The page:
In a small but noteworthy fMRI study, British and Chinese researchers have found that two individuals born with a rare inability to feel physical pain evidence the same patterns of brain activity when pricked with a pin as four healthy, age-matched volunteers.
The finding, published as a research letter April 25 in JAMA Neurology, raises the question of whether the widely accepted “pain matrix”—considered a reliable biomarker for all manner of pain, including emotional distress—has much to do with pain per se.
Lead author Tim Salomons, PhD, of the University of Reading and colleagues describe their work using 3T fMRI to scan the brains of the six subjects while administering pain-inducing stimuli to the dorsum (backside) of the right hand.
The four-person control group unanimously reported the stimuli as painful, recording the pain level at a mean of 3.2 on a scale of 0 (no pain) to 10 (intense pain), while the two pain-free individuals reported no perceptions of pain at all.
Meanwhile, in both pain-free individuals, the fMRI revealed normal activation of brain regions commonly activated by painful stimuli—the pain matrix—and there was no significant difference between patients and control individuals either across the entire pain matrix or in key pain-matrix regions.
In their discussion, Salomons et al. write that their observations “reinforce the need for caution in using pain-matrix responses for diagnosis or drug discovery,” adding that the findings “corroborate evidence that reported correlations between neuroimaging data and perceived pain have largely relied on non-pain-specific activities.”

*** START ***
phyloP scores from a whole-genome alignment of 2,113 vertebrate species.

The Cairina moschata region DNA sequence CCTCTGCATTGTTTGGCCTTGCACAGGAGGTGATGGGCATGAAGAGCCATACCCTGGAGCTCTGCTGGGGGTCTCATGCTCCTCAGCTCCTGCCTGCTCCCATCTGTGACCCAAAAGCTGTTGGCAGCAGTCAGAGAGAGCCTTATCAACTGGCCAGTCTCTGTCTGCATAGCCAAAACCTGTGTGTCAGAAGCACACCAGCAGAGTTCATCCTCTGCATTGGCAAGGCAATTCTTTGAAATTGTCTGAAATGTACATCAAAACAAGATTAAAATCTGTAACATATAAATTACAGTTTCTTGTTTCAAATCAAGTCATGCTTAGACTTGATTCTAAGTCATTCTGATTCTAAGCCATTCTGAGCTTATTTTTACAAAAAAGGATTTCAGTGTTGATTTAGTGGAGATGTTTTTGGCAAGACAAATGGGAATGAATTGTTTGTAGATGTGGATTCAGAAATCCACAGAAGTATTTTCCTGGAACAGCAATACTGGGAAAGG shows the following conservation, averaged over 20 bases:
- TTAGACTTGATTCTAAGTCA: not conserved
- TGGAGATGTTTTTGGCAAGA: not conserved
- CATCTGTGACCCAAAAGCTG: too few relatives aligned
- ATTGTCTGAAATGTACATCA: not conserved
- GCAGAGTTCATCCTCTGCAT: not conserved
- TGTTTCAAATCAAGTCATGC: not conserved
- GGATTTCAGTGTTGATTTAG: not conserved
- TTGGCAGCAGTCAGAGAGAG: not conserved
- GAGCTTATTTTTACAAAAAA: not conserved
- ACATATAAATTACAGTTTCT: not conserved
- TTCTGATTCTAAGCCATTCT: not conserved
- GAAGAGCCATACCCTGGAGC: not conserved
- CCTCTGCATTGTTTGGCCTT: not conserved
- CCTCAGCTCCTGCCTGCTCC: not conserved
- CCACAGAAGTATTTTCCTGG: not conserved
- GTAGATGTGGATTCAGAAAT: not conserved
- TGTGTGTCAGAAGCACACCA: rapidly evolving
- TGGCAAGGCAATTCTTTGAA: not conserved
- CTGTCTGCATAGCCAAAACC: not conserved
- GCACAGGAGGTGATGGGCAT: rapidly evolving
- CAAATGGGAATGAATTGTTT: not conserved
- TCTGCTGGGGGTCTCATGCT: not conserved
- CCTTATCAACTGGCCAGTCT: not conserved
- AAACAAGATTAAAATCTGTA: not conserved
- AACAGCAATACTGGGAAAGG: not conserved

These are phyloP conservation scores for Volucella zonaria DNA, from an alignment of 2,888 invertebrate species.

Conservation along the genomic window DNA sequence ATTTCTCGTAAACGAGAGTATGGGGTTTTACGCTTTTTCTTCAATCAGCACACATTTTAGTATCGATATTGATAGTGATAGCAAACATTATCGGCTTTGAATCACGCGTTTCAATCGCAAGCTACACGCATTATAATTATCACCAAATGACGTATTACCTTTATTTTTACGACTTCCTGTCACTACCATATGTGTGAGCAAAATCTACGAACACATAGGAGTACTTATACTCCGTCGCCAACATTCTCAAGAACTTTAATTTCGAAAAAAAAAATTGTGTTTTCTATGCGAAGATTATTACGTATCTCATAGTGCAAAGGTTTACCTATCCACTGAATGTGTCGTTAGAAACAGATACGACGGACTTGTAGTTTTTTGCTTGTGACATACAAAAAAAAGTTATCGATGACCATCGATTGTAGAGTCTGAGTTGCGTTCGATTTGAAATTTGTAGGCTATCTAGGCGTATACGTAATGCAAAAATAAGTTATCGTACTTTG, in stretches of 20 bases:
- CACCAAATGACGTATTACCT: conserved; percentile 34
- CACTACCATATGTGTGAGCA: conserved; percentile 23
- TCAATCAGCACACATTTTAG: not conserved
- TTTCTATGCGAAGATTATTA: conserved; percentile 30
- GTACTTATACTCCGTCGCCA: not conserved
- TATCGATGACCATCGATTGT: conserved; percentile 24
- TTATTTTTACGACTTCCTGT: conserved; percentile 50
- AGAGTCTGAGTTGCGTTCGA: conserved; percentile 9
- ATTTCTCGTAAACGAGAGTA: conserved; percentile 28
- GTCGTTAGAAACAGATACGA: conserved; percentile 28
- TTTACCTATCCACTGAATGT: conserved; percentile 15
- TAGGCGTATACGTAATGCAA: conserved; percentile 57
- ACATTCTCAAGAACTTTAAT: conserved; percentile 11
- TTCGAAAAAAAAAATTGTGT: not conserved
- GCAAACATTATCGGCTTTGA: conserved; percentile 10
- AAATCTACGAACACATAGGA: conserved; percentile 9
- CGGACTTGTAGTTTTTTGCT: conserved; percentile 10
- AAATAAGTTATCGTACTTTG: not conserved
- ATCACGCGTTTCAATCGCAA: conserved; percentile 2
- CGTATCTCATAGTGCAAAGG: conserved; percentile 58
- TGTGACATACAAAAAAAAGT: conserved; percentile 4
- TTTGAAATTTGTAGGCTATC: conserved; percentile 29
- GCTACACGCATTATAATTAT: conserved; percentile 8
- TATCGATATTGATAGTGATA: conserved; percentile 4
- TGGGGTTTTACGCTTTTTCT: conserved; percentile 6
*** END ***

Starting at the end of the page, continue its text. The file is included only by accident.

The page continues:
“Examining how the brain gives rise to the unique perceptual experience of pain will require human neuroimaging to be supplemented by techniques that allow for causal inferences,” they conclude. “These include studies in nonhuman species where cell populations and circuitry can be genetically or chemically modified and human studies of individuals with relevant lesions or genetic mutations.”
Commenting on the study in the same edition of JAMA Neurology, Paul Geha, MD, and Stephen Waxman, MD, PhD, both of Yale, note that the results of the Salomons study add fuel to the doubts some have raised over the concept of the pain matrix.
“In fact, their demonstration of activity in the pain matrix without pain is in line with the observation that areas of the pain matrix are highly interconnected at rest, in the absence of any peripheral input,” write Geha and Waxman, “and form parts of one of the major resting-state brain networks.”
While acknowledging the major progress that has been made in this field over the past two decades, Geha and Waxman point out that the neuroscience community remains “unable to understand how conscious perception of pain arises, especially since there is no specialized brain tissue responding specifically to nociceptive input, like the primary somatosensory cortex responds to touch.”